Up against competition for markets and for hiring staff, Indian software outsourcers are focusing on building reusable software that automates specific business processes. These software components can in turn be used across a number of clients, saving costs, and time.
Top Indian outsourcers such as Infosys Technologies Ltd. and HCL Technologies Ltd. for example, have developed a variety of components including an RFID (radio frequency ID) component for supply chain applications, according to Forrester Research Inc. senior analyst Sudin Apte.
Currently, outsourcers' business models are largely based on a cost-plus model where they add more staff to a project to get more revenue. "They are trying to break out of this linearity and dependence on low-cost staff alone," Apte said.
Midsize outsourcers are also investing in creating reusable components, consisting of business applications or middleware. "If you look at the applications we develop, about 30 to 35 percent are common across various applications, so there is an opportunity to make them reusable," said Bala Variyam, vice president for IT delivery at iGate Global Solutions Ltd., an outsourcing company in Bangalore.
The company develops prebuilt components that can be used across a variety of industries, as well as business components for banking and financial services that are quickly configured and deployed for customers, Variyam said.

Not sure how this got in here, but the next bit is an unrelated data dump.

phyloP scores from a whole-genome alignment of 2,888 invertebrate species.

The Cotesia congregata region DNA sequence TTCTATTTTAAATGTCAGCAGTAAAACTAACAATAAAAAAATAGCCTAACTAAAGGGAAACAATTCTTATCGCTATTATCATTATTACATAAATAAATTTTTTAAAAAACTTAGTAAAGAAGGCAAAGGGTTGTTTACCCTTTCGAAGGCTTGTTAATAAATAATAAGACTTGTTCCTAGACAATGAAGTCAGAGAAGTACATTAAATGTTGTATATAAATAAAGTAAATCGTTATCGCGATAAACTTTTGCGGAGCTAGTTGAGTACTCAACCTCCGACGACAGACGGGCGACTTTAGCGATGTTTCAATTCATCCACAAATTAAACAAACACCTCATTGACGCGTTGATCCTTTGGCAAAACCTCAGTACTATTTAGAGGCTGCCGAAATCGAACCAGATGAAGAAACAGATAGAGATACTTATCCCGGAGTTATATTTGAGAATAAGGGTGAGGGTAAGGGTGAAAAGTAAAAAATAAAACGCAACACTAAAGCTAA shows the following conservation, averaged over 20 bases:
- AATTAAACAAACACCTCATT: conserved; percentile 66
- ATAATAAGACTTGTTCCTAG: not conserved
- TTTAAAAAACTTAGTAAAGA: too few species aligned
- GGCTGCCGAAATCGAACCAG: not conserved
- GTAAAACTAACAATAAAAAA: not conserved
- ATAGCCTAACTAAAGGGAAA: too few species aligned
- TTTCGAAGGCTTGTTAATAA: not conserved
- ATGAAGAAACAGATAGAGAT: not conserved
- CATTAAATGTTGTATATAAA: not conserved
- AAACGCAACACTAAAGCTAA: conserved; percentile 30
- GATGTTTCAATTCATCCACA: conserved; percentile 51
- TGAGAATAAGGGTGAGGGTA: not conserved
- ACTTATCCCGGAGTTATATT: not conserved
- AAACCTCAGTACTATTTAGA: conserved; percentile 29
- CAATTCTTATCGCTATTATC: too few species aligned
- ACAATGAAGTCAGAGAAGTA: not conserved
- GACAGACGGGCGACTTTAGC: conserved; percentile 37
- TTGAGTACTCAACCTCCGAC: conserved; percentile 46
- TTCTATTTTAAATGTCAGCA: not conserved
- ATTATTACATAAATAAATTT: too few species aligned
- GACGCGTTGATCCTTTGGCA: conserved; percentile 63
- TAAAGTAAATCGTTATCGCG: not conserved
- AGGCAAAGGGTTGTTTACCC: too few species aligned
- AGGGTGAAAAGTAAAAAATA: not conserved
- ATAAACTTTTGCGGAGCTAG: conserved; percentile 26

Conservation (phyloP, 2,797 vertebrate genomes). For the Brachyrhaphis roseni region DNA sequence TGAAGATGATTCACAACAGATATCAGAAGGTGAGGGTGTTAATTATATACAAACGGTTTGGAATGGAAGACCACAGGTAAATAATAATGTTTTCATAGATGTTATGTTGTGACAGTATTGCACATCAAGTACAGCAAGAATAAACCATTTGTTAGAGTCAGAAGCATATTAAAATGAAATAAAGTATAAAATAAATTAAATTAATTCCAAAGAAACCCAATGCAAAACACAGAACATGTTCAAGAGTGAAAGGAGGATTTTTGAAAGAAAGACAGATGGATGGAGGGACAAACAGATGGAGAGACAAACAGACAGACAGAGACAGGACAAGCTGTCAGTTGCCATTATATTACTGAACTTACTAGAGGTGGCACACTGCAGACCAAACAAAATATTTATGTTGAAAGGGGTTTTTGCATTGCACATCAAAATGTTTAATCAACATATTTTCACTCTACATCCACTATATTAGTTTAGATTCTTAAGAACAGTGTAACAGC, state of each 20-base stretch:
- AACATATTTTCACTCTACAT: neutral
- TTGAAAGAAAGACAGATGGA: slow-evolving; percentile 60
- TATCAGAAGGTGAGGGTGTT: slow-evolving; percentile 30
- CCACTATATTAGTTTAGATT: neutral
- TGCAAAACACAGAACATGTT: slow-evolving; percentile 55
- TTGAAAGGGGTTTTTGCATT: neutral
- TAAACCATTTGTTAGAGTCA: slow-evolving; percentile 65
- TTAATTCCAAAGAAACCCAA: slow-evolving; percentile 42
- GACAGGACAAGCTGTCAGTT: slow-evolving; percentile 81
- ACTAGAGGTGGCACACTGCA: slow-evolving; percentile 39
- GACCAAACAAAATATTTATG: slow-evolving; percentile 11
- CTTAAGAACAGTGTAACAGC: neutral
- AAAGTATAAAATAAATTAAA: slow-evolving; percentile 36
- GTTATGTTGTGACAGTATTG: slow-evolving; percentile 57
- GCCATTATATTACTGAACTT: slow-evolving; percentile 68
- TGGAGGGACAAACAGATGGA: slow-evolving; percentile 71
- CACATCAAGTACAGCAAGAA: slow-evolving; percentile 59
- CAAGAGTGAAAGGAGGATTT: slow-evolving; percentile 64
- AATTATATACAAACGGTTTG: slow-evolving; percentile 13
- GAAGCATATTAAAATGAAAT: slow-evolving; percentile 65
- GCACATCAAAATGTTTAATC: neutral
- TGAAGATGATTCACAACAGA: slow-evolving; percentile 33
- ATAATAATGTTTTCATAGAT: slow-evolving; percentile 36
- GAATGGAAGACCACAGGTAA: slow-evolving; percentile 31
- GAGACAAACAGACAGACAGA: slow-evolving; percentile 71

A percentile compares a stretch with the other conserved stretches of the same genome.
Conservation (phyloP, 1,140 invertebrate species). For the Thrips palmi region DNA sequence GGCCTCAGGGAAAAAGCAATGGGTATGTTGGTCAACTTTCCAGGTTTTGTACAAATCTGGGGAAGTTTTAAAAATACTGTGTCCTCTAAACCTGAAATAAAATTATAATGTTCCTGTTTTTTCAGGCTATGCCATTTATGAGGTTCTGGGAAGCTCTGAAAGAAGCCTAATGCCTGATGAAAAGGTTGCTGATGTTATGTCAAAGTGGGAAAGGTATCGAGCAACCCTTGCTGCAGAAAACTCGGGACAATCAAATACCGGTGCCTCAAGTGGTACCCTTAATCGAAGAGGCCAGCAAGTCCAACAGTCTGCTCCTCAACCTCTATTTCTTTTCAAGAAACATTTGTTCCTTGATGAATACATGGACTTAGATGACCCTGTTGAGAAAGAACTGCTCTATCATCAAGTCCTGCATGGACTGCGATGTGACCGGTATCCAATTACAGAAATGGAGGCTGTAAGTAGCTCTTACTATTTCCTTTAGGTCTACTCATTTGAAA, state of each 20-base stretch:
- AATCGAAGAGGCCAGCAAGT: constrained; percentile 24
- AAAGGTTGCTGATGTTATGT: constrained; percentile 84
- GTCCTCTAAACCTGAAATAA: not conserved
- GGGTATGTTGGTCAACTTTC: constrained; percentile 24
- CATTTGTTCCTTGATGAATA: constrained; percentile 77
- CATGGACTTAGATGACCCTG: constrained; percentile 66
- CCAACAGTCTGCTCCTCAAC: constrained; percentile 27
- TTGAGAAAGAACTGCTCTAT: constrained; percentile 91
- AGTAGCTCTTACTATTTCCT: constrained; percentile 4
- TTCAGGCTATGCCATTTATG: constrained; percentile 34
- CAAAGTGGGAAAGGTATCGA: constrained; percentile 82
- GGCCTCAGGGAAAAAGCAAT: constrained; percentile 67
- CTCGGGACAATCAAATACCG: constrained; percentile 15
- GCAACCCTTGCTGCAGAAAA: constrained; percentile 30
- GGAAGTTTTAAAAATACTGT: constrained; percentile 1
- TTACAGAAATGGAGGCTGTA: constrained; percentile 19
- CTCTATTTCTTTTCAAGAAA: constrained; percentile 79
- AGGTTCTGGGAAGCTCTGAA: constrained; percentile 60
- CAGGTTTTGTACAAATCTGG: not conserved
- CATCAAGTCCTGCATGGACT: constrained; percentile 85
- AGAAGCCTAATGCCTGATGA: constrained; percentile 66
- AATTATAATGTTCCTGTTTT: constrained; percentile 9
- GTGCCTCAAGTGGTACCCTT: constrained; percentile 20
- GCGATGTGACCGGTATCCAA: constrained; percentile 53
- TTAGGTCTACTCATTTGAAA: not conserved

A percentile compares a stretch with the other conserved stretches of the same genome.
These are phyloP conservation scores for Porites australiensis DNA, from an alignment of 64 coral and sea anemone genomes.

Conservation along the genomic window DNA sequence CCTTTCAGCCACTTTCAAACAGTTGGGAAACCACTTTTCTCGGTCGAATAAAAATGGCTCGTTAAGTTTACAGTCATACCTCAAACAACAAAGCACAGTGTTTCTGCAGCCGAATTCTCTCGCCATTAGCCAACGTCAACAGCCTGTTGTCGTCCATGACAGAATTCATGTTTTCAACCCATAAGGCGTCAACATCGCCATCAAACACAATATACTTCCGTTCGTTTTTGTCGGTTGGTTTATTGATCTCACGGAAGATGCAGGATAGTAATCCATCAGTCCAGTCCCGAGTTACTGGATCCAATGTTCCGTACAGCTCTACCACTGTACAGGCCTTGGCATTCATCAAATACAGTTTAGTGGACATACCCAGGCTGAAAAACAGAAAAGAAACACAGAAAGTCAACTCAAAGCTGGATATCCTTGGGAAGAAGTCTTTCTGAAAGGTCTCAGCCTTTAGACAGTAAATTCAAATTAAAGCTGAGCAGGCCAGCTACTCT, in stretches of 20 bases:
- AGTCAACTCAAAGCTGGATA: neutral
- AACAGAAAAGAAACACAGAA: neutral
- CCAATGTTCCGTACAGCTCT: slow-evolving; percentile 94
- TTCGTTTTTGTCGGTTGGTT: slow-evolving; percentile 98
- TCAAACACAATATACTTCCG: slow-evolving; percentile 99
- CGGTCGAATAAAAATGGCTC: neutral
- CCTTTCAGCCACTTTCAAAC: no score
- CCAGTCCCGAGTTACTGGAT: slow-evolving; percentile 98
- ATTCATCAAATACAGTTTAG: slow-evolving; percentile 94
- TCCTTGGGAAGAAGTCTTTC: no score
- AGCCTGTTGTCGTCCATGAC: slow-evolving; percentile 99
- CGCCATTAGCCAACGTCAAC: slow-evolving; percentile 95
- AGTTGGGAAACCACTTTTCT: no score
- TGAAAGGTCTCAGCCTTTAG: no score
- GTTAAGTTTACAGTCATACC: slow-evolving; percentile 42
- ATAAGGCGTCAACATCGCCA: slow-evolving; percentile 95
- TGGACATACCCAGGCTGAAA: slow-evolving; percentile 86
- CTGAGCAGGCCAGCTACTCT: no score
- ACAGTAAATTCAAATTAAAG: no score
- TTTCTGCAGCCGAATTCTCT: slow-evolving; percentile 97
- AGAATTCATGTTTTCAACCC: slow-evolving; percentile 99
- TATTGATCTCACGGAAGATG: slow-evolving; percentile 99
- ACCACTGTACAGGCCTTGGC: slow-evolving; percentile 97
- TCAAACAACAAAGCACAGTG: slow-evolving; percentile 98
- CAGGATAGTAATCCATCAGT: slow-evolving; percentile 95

Besides developing components in-house, iGate is also looking at open-source components. "We are looking, for example, at an open-source trading platform that can be used for capital markets and investment banking applications," Variyam said.
Among multinational services companies, IBM Corp., for example, set up last year in India a Global Business Solutions Center as the company's global hub for the management and creation of reusable software components. IBM also set up last year development centers in Beijing, China, and Pune, India, that focus on developing industry-specific SOA (service-oriented architecture) services that are reusable across various customers.
In the short term, this strategy will require Indian companies to invest in top quality staff to understand the business problem and the technology and develop the software.
Most Indian companies like Infosys and HCL that are developing reusable components have large teams that are not immediately billable, so they don't earn direct revenue for their companies, Apte said.
In the long term, though, these companies could probably have less demand for new staff as they reuse software across a large number of customers, according to Apte.
IGate is already seeing dramatic time savings of up to 30 percent on applications development, though time taken on the design and testing phases does not change, Variyam said.
Customers are also demanding components that have already been proven across other deployments, Variyam added.